photo courtesy Rhodes College
In what could be a precedent for other colleges and universities, Rhodes College announced its plan to continue with remote learning only for its 2020 fall semester. The decision comes after heavy deliberation with health experts on the safest path forward for the institution.
“I write with a heavy heart to let you know that despite our hopes and plans, the external health conditions in Memphis do not support an on-campus fall semester. All along, we have known that this was a possibility and we have waited until the last practical moment to assess it. I wish it were otherwise, but I am committed to facing the facts and to sharing them with you,” wrote president Marjorie Hass in a press release Wednesday.
After a press conference, Hass spoke with the Flyer
about the college's decision. "We had the responsibility to develop a very strong health plan," she says. "To that end, we partnered with Baptist Memorial Health Care and were working diligently all summer, and we came up with what I think is an outstanding plan. People were certainly ready to step up, but the overall situation in Memphis wasn't something we could control directly. We were at the last practical day we could hold this question in advance, so we dove really deep into the issue this week and came to this decision.
"With the help of a variety of health experts, it became clear at this moment, and into August and September, and likely October, the conditions in Memphis meant we would not be able to sustain health on campus."
If certain conditions are met, however, Hass says that it's possible that the incoming freshman class could return to campus. "If Memphis masks up, it's certainly a possibility that we could reduce the pandemic and could have some students back on campus. The number of beds we have and the way our dorms are set up, we could give each student their own room."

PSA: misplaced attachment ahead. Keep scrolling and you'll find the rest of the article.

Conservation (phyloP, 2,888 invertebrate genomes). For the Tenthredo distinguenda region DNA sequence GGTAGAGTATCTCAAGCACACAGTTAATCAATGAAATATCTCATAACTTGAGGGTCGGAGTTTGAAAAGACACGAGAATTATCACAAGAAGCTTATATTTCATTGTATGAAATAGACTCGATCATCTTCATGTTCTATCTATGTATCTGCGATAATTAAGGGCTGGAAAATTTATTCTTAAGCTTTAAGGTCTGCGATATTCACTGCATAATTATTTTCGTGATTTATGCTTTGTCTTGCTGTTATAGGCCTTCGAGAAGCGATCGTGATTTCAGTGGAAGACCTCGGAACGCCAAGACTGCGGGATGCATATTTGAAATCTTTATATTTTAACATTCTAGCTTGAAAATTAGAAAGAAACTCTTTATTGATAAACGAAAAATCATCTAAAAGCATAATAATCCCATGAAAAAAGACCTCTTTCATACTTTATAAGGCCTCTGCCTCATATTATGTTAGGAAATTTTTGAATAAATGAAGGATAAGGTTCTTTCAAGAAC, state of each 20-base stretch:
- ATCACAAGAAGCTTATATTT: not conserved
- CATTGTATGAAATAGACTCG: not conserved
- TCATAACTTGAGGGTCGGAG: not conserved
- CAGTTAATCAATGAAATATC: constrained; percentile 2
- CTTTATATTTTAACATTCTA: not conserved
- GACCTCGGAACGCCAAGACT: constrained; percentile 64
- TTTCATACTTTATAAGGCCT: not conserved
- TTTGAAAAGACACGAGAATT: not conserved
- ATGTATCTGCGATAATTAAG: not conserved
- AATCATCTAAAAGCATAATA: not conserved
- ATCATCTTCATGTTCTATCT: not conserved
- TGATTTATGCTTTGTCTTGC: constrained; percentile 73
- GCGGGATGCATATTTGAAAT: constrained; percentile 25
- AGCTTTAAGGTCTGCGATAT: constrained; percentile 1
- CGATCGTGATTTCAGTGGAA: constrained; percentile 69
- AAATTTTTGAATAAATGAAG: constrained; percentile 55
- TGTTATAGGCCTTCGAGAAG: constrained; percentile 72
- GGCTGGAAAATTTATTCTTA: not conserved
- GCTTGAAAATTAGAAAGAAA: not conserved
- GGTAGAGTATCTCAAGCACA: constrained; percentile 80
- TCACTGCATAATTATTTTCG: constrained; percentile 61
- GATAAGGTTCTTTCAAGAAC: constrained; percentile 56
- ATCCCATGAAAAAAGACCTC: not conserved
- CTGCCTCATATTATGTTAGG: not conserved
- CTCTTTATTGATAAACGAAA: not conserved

With the new freshmen class unable to interact face to face, the school is already working to remotely build up a sense of community among students. Students were encouraged to connect with each other virtually over the summer, while freshmen have already been placed into advisory and seminar groups to meet teachers and new friends. "There's nothing easy about it," says Hass, "so that's a big part of why we made the decision so early. We'll have more time to focus on how we approach building a remote Rhodes community, and we'll certainly be devoting our energy to these kind of questions."
Another discussion happening recently at Rhodes concerned a potential tuition hike. The college initially stuck with the increase, but reversed course and implemented a 9 percent tuition reduction (putting the overall price on par with 2017's tuition rates) when Hass and the board of trustees decided to keep the college closed next semester. With Rhodes planning to eat 80 percent of the safety plan's cost, the slight increase would have helped cover the remaining 20 percent. "Our costs don't shift that much when we go remote," says Hass. "We might not need as many masks as we thought, but we're also investing more in remote learning tools. At the same time, we know that when we go remote, students can't access the whole Rhodes experience, so we felt it was important to show we understood that through our tuition structure."